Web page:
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(Portions of this article appeared in RootsWeb Review, 30 April 2003, Vol. 6, No. 18. The editor had to cut out some parts to save space. She did a great job, but the stuff about the plus signs got left on the cutting room floor.)

This will be new and exciting to some of you. If, however, you already use exact phrases in Google.com to hunt for your ancestors, this will be duller than yesterday's news. You can use the navigation bar to the left to try another page.

If you are still with us, here's a tip - you can sometimes use a general search engine for genealogy. My favorite is Google
but there are others;
AltaVista
Dogpile
Bing
Yahoo!
AOL and MSN have their own. They all work about the same. The big difference is that some require a plus sign in front of each argument; Google does not. The trick is what they call an exact phrase, which you enclose in quotation marks. An exact phrase just means "these words in this order." Let's assume you are looking for Eltweed Pomeroy and Malinda McCorkle, married in Pocatello, Idaho in 1888.

Before we start, a convention. I'm going to use [square brackets] to show you what to enter in Google. So,
[Eltweed Pomeroy] is just those two words, while
["Eltweed Pomeroy"] is those two words in quotation marks.

This argument
[Eltweed Pomeroy Malinda McCorkle]
(without quotation marks) means "show me all the pages that have the four words Eltweed, Pomeroy, Malinda and McCorkle on them". You might strike paydirt right away; you might also get a page that listed Eltweed Smith, John Pomeroy, Malinda Smith and John McCorkle.

If you get a million hits with relatively rare names, it could mean the search engine needs plus signs:
[+Eltweed +Pomeroy +Malinda +McCorkle]
In some search engines, an argument without the plus signs means "Get me any page with the words Eltweed OR Pomeroy OR Malinda OR McCorkle". Most search engines assume multiple arguments mean AND, not OR, but the old-fashioned engines still need plus signs.

A warning; use what we used to call "double quotes" ("), not the single quote that can also be an apostrophe ('). You'll have to shift to get them.

A second warning; these are all the same person, but, to a search engine, in quotes, they are different:
"Tom Edison"
"Thomas Edison"
"Thomas A Edison"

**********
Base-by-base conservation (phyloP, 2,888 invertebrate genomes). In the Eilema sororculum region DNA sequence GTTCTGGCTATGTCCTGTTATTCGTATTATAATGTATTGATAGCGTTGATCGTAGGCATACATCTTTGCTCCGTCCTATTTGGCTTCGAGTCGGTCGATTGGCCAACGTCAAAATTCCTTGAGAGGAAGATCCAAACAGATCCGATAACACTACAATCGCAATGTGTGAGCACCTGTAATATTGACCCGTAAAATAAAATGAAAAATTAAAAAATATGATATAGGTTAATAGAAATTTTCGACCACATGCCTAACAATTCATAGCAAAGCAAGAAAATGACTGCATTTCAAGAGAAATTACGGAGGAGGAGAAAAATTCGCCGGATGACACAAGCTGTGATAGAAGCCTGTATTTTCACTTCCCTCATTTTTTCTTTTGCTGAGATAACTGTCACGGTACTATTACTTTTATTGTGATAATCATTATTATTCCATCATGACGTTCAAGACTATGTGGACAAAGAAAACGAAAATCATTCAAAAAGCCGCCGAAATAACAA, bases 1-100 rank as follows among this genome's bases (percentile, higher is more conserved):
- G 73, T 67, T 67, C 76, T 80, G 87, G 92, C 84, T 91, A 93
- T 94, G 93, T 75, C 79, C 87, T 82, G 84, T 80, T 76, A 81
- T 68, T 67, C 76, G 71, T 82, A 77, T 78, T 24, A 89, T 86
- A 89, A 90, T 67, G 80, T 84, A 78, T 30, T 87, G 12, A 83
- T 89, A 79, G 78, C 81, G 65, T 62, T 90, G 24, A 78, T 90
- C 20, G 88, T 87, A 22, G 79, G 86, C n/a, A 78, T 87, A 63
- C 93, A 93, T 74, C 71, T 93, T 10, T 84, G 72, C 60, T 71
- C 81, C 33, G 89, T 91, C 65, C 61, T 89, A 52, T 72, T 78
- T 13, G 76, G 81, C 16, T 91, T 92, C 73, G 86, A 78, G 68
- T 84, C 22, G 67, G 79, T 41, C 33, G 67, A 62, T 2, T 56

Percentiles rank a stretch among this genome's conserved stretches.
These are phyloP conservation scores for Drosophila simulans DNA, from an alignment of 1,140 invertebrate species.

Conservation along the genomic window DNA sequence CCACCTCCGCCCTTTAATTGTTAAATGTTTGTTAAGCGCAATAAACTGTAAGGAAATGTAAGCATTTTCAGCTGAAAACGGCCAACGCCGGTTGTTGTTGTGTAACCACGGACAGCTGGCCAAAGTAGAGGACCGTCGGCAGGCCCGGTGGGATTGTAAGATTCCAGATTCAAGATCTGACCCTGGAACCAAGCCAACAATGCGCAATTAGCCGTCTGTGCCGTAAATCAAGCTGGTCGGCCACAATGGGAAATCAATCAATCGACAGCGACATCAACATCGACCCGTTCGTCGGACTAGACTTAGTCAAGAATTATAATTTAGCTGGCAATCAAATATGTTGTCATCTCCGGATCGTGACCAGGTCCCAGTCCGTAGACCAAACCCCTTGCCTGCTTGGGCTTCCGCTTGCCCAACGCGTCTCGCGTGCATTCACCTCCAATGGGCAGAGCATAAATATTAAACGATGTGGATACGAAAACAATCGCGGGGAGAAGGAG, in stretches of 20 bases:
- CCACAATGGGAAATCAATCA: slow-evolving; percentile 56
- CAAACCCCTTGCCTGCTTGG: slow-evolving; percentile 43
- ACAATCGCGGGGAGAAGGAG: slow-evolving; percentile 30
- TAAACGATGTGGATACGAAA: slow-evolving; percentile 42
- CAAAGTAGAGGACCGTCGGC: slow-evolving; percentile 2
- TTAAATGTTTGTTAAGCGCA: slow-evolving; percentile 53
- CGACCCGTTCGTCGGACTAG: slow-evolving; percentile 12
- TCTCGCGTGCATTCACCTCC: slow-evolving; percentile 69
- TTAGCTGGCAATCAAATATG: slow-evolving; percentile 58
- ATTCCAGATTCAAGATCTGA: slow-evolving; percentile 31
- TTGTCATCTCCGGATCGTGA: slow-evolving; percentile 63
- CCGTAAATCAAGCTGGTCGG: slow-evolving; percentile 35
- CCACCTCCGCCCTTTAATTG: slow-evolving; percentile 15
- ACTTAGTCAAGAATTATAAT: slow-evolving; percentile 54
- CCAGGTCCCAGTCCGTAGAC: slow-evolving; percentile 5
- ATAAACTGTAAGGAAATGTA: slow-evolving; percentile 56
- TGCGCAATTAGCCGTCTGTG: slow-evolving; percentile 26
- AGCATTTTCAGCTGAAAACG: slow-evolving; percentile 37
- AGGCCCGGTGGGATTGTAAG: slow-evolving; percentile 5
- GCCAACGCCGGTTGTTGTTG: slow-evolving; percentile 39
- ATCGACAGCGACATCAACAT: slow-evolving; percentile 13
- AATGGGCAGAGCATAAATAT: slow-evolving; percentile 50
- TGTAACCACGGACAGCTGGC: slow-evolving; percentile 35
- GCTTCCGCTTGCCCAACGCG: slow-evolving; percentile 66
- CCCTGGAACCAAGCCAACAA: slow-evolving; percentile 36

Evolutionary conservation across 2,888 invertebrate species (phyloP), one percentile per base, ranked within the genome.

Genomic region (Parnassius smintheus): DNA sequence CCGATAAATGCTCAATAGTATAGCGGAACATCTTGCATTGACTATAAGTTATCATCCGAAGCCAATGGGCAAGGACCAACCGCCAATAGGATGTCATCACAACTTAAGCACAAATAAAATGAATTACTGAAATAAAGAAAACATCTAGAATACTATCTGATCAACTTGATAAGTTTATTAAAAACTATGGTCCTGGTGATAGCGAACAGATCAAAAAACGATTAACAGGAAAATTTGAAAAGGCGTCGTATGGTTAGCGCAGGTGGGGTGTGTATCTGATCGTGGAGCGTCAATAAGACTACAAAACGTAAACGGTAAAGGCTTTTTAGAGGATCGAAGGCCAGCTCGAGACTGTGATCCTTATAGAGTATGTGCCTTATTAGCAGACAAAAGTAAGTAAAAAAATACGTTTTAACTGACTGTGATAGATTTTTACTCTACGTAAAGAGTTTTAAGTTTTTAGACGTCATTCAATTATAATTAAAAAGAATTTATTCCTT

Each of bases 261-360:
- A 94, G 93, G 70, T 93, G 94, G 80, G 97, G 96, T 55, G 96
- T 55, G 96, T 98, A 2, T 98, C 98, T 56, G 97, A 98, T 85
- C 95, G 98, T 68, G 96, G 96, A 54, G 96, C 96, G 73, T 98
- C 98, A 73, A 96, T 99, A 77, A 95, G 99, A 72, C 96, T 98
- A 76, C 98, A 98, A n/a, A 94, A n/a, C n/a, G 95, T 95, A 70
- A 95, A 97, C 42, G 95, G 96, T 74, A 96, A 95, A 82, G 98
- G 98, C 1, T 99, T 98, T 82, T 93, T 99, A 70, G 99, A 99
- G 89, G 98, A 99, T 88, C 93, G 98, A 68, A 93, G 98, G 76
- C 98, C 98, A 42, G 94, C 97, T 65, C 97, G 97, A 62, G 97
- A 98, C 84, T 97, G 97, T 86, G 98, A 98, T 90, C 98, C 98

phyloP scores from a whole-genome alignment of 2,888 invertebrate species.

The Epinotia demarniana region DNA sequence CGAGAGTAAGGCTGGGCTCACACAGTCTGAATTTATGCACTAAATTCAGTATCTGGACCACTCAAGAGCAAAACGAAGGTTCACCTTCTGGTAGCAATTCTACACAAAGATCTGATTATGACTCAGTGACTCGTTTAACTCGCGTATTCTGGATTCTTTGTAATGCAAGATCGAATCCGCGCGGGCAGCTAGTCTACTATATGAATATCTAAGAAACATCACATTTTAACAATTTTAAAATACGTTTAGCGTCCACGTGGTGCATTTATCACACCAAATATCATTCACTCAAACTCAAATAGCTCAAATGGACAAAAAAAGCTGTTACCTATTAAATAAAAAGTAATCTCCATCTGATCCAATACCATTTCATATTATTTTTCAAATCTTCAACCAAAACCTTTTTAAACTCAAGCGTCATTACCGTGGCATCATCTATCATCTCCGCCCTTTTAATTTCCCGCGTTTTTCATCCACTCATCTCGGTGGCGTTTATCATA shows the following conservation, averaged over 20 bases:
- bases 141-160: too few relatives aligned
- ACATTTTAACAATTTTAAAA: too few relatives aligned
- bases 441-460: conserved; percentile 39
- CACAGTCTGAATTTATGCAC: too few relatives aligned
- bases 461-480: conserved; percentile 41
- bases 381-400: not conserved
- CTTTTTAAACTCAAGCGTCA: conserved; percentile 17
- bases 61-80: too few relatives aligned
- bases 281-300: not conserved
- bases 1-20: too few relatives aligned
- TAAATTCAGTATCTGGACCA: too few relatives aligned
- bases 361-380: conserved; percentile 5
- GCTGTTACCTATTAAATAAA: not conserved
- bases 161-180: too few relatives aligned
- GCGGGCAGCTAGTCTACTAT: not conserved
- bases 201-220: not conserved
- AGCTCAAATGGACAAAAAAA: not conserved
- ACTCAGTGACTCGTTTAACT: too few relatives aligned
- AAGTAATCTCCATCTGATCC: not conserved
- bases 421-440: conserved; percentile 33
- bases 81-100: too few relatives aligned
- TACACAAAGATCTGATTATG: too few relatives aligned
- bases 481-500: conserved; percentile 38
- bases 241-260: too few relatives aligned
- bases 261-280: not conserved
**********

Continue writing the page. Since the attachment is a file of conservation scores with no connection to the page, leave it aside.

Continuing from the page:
"Thomas Alva Edison"
"Edison, Tom"
"Edison, Thomas"
Note especially that "given, surname" is not the same as "surname, given". The search engine will ignore the comma, but, since quotation marks mean "these words in this order", it won't switch the word order for you.

This argument:
["Eltweed Pomeroy" "Malinda McCorkle"]
(with two sets of quotation marks, in case they don't show up very well with your font face and text size) means "show me all the pages that have the exact phrases 'Eltweed Pomeroy' and 'Malinda McCorkle' on them". Given the rarity of the names, if you got a hit it would almost certainly be your couple.

If your search engine needs plus signs,
[+"Eltweed Pomeroy" +"Malinda McCorkle"]
will do it; note you put one plus sign for each exact phrase, outside of the quotation marks, not on each word.

Look back to the paragraph about Thomas Edison. If your ancestors are listed last name first, the arguments above won't get them. You won't find them if they have middle initials on the page, either. This is a combination of exact phrase and any match, which sometimes works:
["Eltweed Pomeroy" Malinda McCorkle]
It says "show me all the pages with the exact phrase 'Eltweed Pomeroy' and the two words Malinda and McCorkle somewhere else on the page". This argument would find a page with the sentence "Eltweed Pomeroy married Malinda, second daughter of Alphonse McCorkle..." or "Eltweed Pomeroy married Malinda Q. McCorkle...".

General search engines are not perfect. They don't have a soundex option, although Google will sometimes suggest alternate spellings for you. In my example, I'd try for "MacCorkle", "Elkweed" and "Pomroy" as well. General search engines work best for relatively uncommon names. If you are looking for John Smith and Mary Johnson, you'll get a lot of hits, but your chances of getting the right one are slim.

I try to broaden or narrow the arguments until I get 1 - 20 hits. If you get more than 200 you are either related to Cary Grant or you have ancestors with popular names. You can add middle names, birth years, states, towns and the words "History", "Family" and "Genealogy" to narrow your search. Google must have a limit to how many words you can use in your search, somewhere, but it is more than 16.

Most importantly and worth repeating, the phrase "Eltweed Pomeroy" is NOT the same as the phrase "Pomeroy, Eltweed", to a search engine. You get what you ask for. Quite often I don't get any, but I'd rather get a few of the right hits than a thousand wrong ones. In my example, I would try all of these arguments:

Four pairs of exact phrases:
"Eltweed Pomeroy" "Malinda McCorkle"
"Pomeroy Eltweed" "Malinda McCorkle"
"Eltweed Pomeroy" "McCorkle Malinda"
"Pomeroy Eltweed" "McCorkle Malinda"

Four combination searches:
"Eltweed Pomeroy" Malinda McCorkle
"Pomeroy Eltweed" Malinda McCorkle
"Malinda McCorkle" Eltweed Pomeroy
"McCorkle Malinda" Eltweed Pomeroy

And, just in case one of them was listed somewhere without a spouse,
"Eltweed Pomeroy" Pocatello
"Pomeroy Eltweed" Pocatello
"Malinda McCorkle" Pocatello
"McCorkle Malinda" Pocatello

After a while you'll get a feel for how many arguments you need. The rarer the names, the less arguments you need. Sometimes a surname and a county work wonders; sometimes a surname and an occupation; sometimes an exact phrase and an historical fact. ("Palmer Cady" Revolutionary). Sometimes you can find a single individual with an exact phrase, especially if you have a middle name. Give Google a try; have fun and happy hunting!



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